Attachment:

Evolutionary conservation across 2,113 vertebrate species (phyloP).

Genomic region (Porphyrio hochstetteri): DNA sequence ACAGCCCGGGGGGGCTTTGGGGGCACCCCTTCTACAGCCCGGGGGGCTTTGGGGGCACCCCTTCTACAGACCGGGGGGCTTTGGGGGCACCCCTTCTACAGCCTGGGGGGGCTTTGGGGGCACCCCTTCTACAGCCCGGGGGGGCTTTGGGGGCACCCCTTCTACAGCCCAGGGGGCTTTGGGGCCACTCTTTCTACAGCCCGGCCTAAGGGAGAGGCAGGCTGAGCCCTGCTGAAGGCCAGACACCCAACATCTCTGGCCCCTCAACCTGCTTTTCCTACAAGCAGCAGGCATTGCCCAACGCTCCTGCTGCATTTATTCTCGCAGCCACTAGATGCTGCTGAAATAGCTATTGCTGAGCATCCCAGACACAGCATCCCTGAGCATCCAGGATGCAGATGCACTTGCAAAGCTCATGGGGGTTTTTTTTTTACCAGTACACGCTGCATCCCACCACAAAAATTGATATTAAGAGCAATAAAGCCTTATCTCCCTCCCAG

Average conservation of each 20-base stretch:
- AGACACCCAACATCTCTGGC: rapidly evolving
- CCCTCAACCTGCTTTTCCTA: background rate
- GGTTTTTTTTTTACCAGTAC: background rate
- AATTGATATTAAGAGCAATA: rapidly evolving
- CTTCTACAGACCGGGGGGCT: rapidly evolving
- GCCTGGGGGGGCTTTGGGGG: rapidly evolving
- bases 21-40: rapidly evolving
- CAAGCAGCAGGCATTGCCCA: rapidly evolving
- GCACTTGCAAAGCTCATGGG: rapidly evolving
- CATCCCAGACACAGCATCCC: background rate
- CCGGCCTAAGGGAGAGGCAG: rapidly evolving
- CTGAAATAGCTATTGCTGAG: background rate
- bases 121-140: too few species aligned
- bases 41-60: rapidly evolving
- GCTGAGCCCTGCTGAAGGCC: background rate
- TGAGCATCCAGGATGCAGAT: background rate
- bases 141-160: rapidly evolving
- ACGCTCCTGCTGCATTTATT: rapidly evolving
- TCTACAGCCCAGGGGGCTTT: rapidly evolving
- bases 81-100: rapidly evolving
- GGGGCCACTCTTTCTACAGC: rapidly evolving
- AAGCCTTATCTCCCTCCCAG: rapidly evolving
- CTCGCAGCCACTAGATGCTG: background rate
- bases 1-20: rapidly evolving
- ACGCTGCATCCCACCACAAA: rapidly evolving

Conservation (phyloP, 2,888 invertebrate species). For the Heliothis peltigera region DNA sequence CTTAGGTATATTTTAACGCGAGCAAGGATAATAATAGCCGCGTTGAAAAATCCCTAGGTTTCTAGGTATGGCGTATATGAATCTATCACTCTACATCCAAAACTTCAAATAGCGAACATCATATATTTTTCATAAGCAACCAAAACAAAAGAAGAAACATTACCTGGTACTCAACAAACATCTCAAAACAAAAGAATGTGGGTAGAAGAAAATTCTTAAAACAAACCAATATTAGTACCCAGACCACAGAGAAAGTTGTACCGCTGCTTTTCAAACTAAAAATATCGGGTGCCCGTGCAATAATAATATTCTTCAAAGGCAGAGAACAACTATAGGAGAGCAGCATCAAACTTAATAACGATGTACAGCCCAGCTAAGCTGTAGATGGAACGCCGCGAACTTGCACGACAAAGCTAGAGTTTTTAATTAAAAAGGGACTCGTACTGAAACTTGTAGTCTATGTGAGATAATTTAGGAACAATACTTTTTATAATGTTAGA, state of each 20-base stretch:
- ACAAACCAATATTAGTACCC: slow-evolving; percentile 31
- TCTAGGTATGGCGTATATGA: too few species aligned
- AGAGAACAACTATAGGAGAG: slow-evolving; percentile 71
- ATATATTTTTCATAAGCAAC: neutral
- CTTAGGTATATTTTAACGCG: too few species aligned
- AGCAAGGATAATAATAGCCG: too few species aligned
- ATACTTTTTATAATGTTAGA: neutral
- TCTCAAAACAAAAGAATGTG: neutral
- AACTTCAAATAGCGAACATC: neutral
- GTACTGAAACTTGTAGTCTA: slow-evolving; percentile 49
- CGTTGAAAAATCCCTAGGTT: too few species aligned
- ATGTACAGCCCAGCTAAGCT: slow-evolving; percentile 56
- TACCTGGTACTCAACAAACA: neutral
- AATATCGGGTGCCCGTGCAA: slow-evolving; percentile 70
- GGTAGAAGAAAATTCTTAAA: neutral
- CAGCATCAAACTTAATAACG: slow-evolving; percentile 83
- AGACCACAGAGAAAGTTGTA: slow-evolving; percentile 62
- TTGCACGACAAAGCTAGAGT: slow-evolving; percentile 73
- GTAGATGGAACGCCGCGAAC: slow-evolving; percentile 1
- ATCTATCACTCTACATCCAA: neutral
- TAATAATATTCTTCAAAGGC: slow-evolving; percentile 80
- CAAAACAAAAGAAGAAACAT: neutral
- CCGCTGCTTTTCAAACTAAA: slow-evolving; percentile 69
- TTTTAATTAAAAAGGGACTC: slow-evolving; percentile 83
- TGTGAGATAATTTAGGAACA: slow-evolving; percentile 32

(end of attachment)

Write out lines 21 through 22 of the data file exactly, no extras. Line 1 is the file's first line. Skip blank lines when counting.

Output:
- ACGCTCCTGCTGCATTTATT: rapidly evolving
- TCTACAGCCCAGGGGGCTTT: rapidly evolving